Environment

Do you recycle when you’re drunk?

Why you should slam dunk the blue bin
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By Lorelei Poch

Environment Editor

It’s a Saturday night in September and you just finished your dinner and first White Claw Hard Seltzer. You down another one and bump trap music in your living room to prepare to go out. You shove three seltzers and a random Bud Light from your fridge in your bag and head for the 100’s with a few friends. You spot more of your pals gathered on the outskirts of the mob and take out a seltzer to chug as you join the conversation about how many first years are out tonight. Cans litter the ground all around so you toss your can behind you and think, “No biggie, someone will pick it up.”

For 16 years that someone was facility and grounds staff member Barry Von Sleet on Sunday mornings. “On a good day everything is picked up by 9 a.m., but sometimes that is how long it takes to just clean up the 300s,” Von Sleet said while he grabbed litter from the 300’s field on a recent Sunday at 6:30 a.m.  He has worked almost every Sunday since he was around 20 years old picking up trash on Saint Michael’s campus. 

Saint Michael’s grounds staff member Barry Von Sleet completes his weekly duties of picking up litter after students on Sunday, September 8 outside the 3oo’s. Since it rained the night before fewer students partied outside, which leaves Von Sleet with less trash than usual to retrieve. (Photo by Lorelei Poch)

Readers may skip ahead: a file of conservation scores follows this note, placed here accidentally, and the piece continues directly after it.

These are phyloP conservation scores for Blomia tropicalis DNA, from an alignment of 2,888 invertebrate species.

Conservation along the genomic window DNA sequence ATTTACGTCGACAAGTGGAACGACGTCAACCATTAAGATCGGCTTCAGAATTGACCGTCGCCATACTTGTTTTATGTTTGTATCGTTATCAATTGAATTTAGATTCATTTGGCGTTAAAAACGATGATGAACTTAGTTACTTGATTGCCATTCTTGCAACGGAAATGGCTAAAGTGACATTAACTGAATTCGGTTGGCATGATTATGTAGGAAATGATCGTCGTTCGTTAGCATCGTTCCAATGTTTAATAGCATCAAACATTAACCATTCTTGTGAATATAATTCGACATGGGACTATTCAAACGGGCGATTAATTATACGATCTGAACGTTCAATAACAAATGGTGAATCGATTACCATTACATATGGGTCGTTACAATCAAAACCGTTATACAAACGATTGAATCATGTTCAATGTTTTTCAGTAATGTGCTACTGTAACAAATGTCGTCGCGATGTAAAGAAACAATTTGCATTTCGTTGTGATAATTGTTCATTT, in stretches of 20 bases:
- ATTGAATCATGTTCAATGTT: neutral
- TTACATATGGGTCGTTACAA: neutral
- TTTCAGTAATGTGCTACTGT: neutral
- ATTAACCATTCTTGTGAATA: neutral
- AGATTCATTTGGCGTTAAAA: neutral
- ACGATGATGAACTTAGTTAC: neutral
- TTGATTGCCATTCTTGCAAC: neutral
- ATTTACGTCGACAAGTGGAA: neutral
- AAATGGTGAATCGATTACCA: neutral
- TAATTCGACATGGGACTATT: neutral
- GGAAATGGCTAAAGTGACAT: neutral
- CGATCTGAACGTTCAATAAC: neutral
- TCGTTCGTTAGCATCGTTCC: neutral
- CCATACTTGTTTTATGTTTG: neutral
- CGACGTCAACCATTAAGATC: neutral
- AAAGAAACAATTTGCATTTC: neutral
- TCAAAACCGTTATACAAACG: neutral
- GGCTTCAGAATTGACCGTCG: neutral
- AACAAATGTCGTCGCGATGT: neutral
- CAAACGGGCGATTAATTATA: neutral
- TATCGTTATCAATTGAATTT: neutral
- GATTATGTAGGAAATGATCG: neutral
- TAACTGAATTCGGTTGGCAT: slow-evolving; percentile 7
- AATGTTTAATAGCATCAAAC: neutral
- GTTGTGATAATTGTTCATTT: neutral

Starting at 6 a.m, he lugs around a gray trash barrel and uses a picker-upper claw to snag the trash without touching it. He deals with beer cans, bottles, Einstein’s boxes and miscellaneous litter until the grounds are litter free and it seems as if no parties took place just a few hours before. 

Even though there are four recycling bins out in the 300’s alone, they remain pitifully empty with garbage surrounding them. Do students care about recycling their cans, bottles and containers when they’re drunk?

“The 100s were horrible Friday night, we were expecting to see trash in the morning but when we passed by it was completely clean,” said Iset Maldonado ‘21, a member of the baseball team. “Most friends probably toss their cans,” he added, but some of them occasionally collect the cans to redeem them at a local redemption center for money back. 

If giving the facilities staff some time back on their weekends or participating in making conscious efforts to save our environment doesn’t motivate you to dispose of your recyclables properly, perhaps the monetary gain just a brief walk down the road will.

On a recent Sunday, this reporter, with the help of two friends, picked up recyclable cans and bottles from the 300s and 100s. Even though Von Sleet had already been working to clean the grounds, we ended up with three full trash bags of recyclables. This later turned into $15 at the redemption center behind the Beverage Warehouse down Route 15.

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